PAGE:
She was curious to see what Eliot booked for them. To him a boat could mean a yacht or a dinghy. If he took her to a rowboat, she was leaving him at the dock. She wasn't too surprised when Eliot led her to a twenty-five foot yacht.
"Do I want to know how much you paid to have this thing for the whole day?"
"You don't. Just get on."
She did, climbing aboard while he unhooked the rope keeping the boat moored to the dock. Eliot handed her a pair of sunglasses as he backed the boat away from the dock and pulled out onto the ocean. Newt closed her eyes, leaning her head back as the wind whipped across her face and through her hair. It didn't matter where Eliot steered them. She was just enjoying the time on the boat.
She lost track of how long they drove before Eliot finally stopped, and cut off the engine.
"Do you have any idea where we are?"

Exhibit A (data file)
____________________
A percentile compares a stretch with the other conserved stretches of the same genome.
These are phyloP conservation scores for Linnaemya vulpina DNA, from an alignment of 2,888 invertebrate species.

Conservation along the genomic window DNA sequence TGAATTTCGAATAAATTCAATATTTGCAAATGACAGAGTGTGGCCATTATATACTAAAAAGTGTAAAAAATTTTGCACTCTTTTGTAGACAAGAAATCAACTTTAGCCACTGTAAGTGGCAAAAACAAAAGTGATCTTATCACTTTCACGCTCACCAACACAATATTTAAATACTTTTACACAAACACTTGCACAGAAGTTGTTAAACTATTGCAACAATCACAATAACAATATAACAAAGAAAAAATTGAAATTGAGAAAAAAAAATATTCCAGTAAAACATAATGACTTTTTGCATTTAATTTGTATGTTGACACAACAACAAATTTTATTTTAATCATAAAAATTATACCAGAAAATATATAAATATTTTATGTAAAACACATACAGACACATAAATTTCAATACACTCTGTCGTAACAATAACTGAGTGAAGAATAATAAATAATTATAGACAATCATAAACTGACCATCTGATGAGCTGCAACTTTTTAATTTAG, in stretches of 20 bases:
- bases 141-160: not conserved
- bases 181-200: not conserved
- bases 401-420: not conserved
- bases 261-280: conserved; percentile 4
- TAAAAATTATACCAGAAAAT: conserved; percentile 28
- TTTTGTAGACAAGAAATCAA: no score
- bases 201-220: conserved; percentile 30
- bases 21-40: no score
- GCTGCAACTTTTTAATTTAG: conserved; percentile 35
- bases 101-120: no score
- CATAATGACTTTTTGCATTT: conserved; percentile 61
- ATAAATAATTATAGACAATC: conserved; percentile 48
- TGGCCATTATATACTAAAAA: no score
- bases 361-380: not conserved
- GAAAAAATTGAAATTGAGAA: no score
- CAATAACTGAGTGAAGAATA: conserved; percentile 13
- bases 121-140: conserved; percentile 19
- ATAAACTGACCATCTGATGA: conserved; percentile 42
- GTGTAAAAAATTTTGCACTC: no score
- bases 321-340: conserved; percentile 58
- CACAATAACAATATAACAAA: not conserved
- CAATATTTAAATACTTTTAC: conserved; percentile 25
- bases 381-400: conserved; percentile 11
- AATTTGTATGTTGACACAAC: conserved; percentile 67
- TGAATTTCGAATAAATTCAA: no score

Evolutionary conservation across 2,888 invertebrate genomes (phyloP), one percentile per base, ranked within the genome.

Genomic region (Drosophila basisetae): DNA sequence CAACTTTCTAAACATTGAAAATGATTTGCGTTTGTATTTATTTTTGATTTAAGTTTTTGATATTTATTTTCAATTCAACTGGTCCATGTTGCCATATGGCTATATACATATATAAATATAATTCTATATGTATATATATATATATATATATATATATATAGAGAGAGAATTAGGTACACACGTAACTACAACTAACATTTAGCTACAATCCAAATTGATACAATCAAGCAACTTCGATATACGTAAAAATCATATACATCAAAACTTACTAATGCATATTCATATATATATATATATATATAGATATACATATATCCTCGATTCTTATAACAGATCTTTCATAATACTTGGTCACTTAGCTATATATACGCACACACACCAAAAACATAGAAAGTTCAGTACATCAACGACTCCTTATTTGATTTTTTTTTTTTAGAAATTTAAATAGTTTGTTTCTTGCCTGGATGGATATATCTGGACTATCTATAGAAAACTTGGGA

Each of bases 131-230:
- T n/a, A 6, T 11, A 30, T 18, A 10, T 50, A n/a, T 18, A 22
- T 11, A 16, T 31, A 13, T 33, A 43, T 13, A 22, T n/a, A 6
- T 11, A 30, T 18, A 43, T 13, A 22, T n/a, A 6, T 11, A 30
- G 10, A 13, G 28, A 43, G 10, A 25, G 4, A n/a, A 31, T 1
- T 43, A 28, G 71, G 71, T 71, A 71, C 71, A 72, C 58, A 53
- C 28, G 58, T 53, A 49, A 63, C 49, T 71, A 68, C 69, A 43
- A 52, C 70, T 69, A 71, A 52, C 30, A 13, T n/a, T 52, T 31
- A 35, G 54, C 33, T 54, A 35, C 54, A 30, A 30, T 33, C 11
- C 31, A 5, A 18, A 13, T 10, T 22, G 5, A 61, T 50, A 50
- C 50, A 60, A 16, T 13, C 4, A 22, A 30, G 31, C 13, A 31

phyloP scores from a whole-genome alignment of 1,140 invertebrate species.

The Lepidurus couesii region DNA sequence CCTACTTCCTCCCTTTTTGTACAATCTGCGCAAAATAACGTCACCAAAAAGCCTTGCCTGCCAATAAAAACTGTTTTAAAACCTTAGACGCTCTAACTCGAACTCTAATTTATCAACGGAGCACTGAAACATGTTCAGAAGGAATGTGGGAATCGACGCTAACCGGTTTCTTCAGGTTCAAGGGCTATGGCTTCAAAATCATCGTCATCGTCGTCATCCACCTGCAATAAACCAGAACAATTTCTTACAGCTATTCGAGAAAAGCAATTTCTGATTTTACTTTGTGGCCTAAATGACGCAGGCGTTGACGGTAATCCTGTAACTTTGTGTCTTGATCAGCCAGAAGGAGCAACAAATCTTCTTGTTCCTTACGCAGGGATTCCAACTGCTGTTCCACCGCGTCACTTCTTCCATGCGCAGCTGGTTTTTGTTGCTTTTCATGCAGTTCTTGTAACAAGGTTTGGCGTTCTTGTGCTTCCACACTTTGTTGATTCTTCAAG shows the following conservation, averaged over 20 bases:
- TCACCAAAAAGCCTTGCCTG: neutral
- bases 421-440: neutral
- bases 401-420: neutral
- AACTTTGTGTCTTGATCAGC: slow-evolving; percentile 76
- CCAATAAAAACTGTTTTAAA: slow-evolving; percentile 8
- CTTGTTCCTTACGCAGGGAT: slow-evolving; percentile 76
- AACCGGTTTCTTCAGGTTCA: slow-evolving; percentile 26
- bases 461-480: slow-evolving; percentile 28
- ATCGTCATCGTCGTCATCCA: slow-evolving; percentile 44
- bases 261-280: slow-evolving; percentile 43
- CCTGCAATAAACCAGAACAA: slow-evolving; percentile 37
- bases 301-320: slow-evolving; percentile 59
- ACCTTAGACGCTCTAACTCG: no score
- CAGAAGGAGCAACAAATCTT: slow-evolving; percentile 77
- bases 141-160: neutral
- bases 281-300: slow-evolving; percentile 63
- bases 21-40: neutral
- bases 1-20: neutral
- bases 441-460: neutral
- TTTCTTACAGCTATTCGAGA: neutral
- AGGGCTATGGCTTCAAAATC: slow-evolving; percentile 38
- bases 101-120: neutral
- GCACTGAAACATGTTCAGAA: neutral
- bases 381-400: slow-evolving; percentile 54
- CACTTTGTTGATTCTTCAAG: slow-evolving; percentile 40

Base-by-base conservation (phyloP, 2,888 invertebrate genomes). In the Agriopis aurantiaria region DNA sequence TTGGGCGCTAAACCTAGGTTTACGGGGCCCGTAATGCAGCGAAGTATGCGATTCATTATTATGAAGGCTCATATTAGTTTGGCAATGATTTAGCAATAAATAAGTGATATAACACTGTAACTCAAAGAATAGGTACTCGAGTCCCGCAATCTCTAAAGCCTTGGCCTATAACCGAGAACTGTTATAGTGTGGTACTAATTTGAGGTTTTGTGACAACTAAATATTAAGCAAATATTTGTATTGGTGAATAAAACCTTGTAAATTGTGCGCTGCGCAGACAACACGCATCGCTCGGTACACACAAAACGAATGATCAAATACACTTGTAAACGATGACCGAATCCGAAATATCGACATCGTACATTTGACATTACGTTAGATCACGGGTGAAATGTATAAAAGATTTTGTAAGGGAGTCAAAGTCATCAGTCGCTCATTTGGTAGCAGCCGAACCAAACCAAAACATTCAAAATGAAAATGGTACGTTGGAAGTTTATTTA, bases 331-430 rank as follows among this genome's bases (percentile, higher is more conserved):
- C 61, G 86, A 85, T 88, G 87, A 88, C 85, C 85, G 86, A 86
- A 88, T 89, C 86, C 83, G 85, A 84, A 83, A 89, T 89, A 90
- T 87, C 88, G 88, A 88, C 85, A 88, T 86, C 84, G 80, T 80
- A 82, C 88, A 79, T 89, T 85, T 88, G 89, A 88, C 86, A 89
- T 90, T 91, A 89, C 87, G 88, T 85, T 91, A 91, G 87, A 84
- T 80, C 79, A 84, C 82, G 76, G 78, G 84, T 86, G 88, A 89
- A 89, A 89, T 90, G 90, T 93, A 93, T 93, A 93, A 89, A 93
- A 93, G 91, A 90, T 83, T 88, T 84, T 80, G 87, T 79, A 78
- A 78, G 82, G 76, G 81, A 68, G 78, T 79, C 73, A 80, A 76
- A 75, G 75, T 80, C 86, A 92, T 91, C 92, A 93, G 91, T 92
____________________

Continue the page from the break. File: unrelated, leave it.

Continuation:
She couldn't see land anywhere.
"Eh, the island's back that way," Eliot pointed in a general direction as he sprinted down the stairs to drop the anchor. When he didn't immediately come back up, Newt looked down.
He wasn't visible from her point of view, and she had to wonder what he was doing until he came up from below decks a minute later, bearing fishing rods and tackle.
"C'mon down, Newt."
"You expect me to fish?"
The look he gave her was somewhere between exasperation and determination.
"I expect you to get your ass down here now."
"You can't make me!"
And that might have been the wrong thing to say to the man who could kill her with a paperclip. On second thought, she could kill him with a paperclip, too. And she knew he would never actually try to hurt her. No, she could just sit right where she was, and there was nothing Eliot could do to make her change her mind.
"Woman, if you don't get down here now, I'm coming up after you. And if I have to come up there after you, I'm dumping your ass in the ocean."
"You wouldn't dare!"